In October 2013, the two houses of Congress failed to reach agreement on appropriations funding for fiscal year 2014, triggering a government shutdown that lasted 16 days. The deadlock was rooted in the insistence of the Tea Party caucus of the Republican Party that the appropriations bill include language defunding President Barack Obama’s signature piece of legislation, the Affordable Care Act (ACA), which was due to take effect January 1.
Tea Party members framed their opposition to the ACA as a nonnegotiable expression of their core values. “It is morally unacceptable for lawmakers in Congress to vote to fund the health-care law,” said Senator Mike Lee of Utah. Moderate Republican senators eventually backed down in the face of widespread blame, and the appropriations bill passed both houses despite continued opposition from the Tea Party.
Ideologically based standoffs such as the one over the ACA are among the most difficult to resolve, writes University of California at Los Angeles professor Corinne Bendersky in a new study in the Journal of Experimental Social Psychology. The very notion of compromising on our “sacred values”—such as our personal code of ethics or our religious and political beliefs—can threaten our self-image and sense of social identity. Unfortunately, impasse on a single issue can prevent negotiators from reaching a broader agreement that would benefit both sides.
Sacred or pseudo-sacred?
How might you persuade someone to be more flexible in a negotiation that concerns ideological issues? In one study, Israelis and Palestinians who held strong opinions about the conflict between their states became willing to negotiate on sacred issues when told that the other side was willing to make a difficult but symbolic concession, such as an apology for past suffering, Jeremy Ginges of the New School for Social Research and Scott Atran of the University of Michigan found. The fact that such a compromise is possible suggests that our sacred values are sometimes actually “pseudo-sacred”— nonnegotiable under some conditions but not all.
In her new study, Bendersky identifies another strategy that negotiators can use to persuade counterparts to soften their hard-and-fast convictions. She began by administering a survey to more than 200 participants, some of whom identified with the Tea Party, during the government shutdown of 2013. Some of the participants read a description of the shutdown that affirmed the Tea Party’s status: “This situation has increased the status of the Tea Party in many people’s eyes.” Others read a more neutral description of the shutdown.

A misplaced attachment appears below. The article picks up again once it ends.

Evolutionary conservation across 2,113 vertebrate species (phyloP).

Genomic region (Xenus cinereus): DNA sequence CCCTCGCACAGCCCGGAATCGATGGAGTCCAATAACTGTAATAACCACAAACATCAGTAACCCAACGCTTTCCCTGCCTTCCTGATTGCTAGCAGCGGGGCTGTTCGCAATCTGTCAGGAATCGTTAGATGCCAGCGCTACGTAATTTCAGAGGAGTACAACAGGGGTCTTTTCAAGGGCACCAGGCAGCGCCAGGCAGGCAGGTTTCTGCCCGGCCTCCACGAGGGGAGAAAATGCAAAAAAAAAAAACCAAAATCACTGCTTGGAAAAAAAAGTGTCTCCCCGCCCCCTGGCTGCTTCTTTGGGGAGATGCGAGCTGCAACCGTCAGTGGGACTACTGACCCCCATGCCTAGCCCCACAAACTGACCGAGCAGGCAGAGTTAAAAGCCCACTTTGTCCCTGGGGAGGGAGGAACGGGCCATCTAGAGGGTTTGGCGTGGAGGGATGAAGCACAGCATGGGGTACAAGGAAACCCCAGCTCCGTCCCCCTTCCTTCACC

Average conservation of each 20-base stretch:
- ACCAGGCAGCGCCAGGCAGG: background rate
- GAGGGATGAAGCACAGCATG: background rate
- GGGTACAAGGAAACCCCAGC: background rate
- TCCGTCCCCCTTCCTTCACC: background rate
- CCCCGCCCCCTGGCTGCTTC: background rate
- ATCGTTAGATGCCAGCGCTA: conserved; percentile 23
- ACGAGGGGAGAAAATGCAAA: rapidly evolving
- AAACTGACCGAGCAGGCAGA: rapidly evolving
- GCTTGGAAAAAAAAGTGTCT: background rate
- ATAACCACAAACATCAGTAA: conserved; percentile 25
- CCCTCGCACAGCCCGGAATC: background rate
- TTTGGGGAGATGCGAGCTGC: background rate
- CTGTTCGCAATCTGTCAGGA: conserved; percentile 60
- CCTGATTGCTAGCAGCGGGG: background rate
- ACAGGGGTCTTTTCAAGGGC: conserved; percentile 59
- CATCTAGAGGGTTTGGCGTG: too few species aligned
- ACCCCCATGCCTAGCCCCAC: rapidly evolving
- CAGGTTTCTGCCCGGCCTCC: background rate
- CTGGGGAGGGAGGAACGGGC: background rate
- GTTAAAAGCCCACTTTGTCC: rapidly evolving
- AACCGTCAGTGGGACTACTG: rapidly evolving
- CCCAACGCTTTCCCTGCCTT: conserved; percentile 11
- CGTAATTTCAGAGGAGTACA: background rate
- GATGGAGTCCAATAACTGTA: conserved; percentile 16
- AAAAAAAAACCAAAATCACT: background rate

The very notion of compromising on our “sacred values”—such as our personal code of ethics or our religious and political beliefs—can threaten our self-image and sense of social identity.
All participants were then asked whether they believed that the House of Representatives should vote to end the shutdown without defunding or delaying the ACA. Tea Party–identified participants who had read the description that affirmed the Tea Party’s status were more likely to support an end to the shutdown than were those who had read the more neutral description.
Agreeing to disagree
For another experiment, conducted as the ACA received an avalanche of negative press due to its troubled launch, Bendersky recruited more than 200 political conservatives and surveyed their opinions of the ACA. She then paired each of them with a partner (who was actually fictitious) for a decision-making task. Those who supported the ACA were told that their partner strongly opposed it and identified most closely with the Tea Party, and those who opposed the ACA were told that their partner strongly supported it and identified most closely with Democratic politicians. (Those without strong feelings on the issue were randomly assigned to one of the two conditions.)
The participants then received one of three messages from their partner, each of which opened, “I guess we disagree about Obamacare.” One version of the message went on to affirm the status of the participant and the party with which he identified: “I have a lot of respect for people like you who stand by their principles.” The partner also expressed the view that the political party the participant favored had “gained a lot of status and influence in Washington from the conflicts over Obamacare.” Other participants read messages that either did not mention status or affirmed the partner’s own status.
In a decision-making task that followed, which involved allocating lottery tickets between themselves and their partners, participants who had read a status- affirming message were more generous toward their partners than were those who had read the other messages. They also viewed their partners to be less adversarial.
Reducing identity threats
The results offer a new method for convincing a negotiating counterpart to make concessions on a seemingly sacred value: Affirm her status or the status of her group. “I really admire your dedication to this cause,” you might say, or “It seems like your organization’s position on this issue has really boosted its profile.” By affirming others’ status, we buffer them against the threats to their identity that would occur if they compromised on an ideological issue— and increase their flexibility in the process, according to Bendersky.